Spice From Our Woods

Now is the time to gather the ripe berries of our native spicebush, Lindera benzoin, for use as tea, room fragrance or spice, a plant that has also been used medicinally both by local American-Indian tribes and European colonists. Spicebush grows all the hills here, 

Post Card from the Hedgerow

Trifoliate orange (hardy citrus) grows like an evergreen weed around here. The harvest is ending… What should I make with them this year? (last year I made liqueur)

More on Pawpaws

My favorite banana custard involves no cooking whatsoever. No, it doesn’t involve opening a package of store-bought “custard” either. In fact, it requires a stroll along the creek with my nose up in late summer: I am looking for native wild pawpaws (Asimina triloba) that 

Post Card From The Woods

In season now: pawpaws – ripening along the creeks                     a creamy luscious fruit redolent of mango, guava and banana…

Berry Season

There is no question that we are well into berry season. Strawberries are the first berries to ripen for us here in the Northern Virginia Piedmont. The most common ones that you are likely to grow or buy are the June bearers. They produce a 

A Good Year For Morels

A Good Year For Morels

It’s been a good year for morels… they are even reported to be growing in people’s front yard or back yard or back door. Not mine though. Keith has to go hunt them in the woods. It’s such a good year in fact that our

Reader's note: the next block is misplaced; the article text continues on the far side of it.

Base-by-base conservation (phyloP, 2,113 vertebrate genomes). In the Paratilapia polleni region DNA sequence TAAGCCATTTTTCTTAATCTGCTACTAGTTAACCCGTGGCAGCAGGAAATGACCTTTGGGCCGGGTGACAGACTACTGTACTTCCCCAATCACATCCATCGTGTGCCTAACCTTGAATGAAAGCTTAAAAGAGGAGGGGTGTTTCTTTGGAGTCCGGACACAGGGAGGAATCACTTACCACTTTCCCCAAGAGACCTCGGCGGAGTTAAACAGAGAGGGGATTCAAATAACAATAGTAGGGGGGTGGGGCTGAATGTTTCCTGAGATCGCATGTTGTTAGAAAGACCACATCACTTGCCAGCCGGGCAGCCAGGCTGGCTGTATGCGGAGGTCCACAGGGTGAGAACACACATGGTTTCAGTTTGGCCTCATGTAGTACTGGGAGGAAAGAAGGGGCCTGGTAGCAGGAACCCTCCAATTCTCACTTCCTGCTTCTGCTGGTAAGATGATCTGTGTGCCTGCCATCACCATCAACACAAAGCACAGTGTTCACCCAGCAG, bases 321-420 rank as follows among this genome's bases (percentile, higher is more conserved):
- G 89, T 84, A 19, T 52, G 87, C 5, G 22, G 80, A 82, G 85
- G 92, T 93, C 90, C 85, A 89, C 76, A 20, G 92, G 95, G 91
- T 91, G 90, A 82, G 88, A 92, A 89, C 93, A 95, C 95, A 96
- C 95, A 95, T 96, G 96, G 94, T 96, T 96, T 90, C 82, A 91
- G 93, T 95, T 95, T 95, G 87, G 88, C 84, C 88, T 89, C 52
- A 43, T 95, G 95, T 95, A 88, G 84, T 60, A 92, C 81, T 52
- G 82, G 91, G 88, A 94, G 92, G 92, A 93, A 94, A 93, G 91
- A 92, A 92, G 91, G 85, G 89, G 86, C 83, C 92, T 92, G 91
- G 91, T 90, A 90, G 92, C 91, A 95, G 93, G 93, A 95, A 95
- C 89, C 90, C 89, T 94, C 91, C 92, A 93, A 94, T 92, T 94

Ode to the Autumn Olive

I have know for a while that autumn olives (Elaeagnus umbellata) were edible. I just never took the time to go after them. But this year seems to be the year when I started to forage more consistently (bird cherries, wineberries, elderberries, chestnuts, Japanese quince, 

The Other Wild Food

A guest post from the resident hunter, Keith. Hunting season starts October 3 this year. Sylvie. This (past) weekend we hosted an English Shakespearean acting troupe which inspired me to write on hunting. These were young city-folk who were hosted by families in The County. 

Elder Blossom Lemonade

A plant of our hedgerows and abandoned fields that are being reconquered by the forest, the elder favors the sides of ditches and embankments – especially those with a bit of shade. Oh, it grows well enough in full sun, but it seems to appreciate 

Tis the Season

I know. I am supposed to post the recipe for Pork Rillettes. But I am too tired. It’s spring after all, with its myriad tasks: making new beds, planting like crazy, transplanting like there is no tomorrow, watching the chicken scratch through the weeds, weeding!,